Now would be the time to see the bulldog competitive will-to-win attitude rise up everywhere and sustain itself.
But will they be ready?
If this team does have a special competitive pulse as La Russa has doggedly insisted all season long, this would sure be a fine time to let it show.
Once again, the Cardinals are being painted as the villains in the black hats in another contentious division rivalry.
A year ago, it was a snarling grudge with the Cincinnati Reds that broke out in lots of sniping, trash talk, bad blood and brawling on the infield. This year, it is the Brewers who are the adversaries and are being treated as victims of some grudge that Brewers fans are convinced was conjured up in the vivid and belligerent mind of La Russa.
They are wrong, of course.
La Russa's mind isn't particularly belligerent. It is rooted in Old Testament baseball, where sins against the old-school code are handled in primeval ways. The La Russa way has produced a long line of haters and bitter rivals. But his Cardinals do not seem to mind how long the line. Instead, they wear it like a badge of honor, quite frankly.
"There seems to be a running theme here," outfielder Lance Berkman told Post-Dispatch beat writer Derrick Goold after the conflict in Milwaukee last week. "Because it's Cardinals-Brewers, Cardinals-Reds, Cardinals-Astros, Cardinals-Cubs. The Cardinals seem to be the common thread in all of these things. I think that kind of emotion and energy is helpful."
That helpful emotion is the reason in these little competitive NL Central dances that the Cardinals always are on the dance floor while their partner keeps changing.
They don't hate you if you stink.
The Cardinals are the guys everyone is always trying to beat. That means there is some consistency around here, a championship heritage that permeates the brick house on Broadway. Look up at the pennants fluttering out there above the giant scoreboard in center field. Look at the division titles, National League pennants and World Series championship flags that are painted along the outfield walls and on the roof tops of the home and visitors dugouts.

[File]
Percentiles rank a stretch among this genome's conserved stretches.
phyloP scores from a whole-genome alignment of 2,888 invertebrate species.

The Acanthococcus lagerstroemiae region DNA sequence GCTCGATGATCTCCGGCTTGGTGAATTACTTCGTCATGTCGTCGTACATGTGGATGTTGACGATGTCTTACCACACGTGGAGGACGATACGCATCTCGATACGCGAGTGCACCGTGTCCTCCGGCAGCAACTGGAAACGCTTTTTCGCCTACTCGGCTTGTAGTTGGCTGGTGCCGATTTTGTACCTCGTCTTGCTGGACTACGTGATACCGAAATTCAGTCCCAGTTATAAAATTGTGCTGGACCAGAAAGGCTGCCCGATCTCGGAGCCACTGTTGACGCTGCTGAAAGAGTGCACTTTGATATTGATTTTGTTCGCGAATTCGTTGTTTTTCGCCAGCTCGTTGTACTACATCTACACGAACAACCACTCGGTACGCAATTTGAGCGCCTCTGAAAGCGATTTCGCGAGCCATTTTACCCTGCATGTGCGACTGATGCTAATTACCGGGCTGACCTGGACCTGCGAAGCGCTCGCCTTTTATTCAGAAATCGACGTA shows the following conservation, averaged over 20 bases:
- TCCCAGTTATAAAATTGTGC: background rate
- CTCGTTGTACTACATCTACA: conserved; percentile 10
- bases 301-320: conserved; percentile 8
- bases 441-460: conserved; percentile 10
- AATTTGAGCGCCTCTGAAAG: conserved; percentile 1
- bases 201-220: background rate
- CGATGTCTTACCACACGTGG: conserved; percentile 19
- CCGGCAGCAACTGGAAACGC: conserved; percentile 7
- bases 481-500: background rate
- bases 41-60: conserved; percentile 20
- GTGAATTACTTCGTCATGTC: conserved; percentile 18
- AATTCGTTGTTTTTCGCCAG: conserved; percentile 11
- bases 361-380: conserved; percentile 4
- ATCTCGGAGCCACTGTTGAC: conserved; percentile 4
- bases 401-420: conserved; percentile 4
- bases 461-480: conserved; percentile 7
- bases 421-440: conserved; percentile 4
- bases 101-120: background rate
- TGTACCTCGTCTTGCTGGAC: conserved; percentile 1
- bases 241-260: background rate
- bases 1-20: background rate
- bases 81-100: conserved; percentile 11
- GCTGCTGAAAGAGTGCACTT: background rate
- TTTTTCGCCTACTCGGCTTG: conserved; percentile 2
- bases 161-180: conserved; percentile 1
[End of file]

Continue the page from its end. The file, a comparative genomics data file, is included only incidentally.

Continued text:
But after a run where they won six of seven division titles from 2000 through 2006, in three of the past four seasons the Cardinals were not the last team standing on the dance floor. If they want to change that trend this season, this three-game set with the Brewers carries a lot of weight.
They have to know that the stakes are higher for them than for the Brewers.
Let the Brewers come in here and sweep and Milwaukee doesn't just leave here with a six-game lead, it leaves with a feeling of swelling invincibility. The Brewers already have won 11 of their last 12 games, and a series sweep would mean they could strut out of here having lost just one game in almost three weeks.
That's the kind of roll the Cardinals can't afford to give them, because that's the sort of roll that could allow the Brewers to run away from their last division foe still clinging desperately to their heels.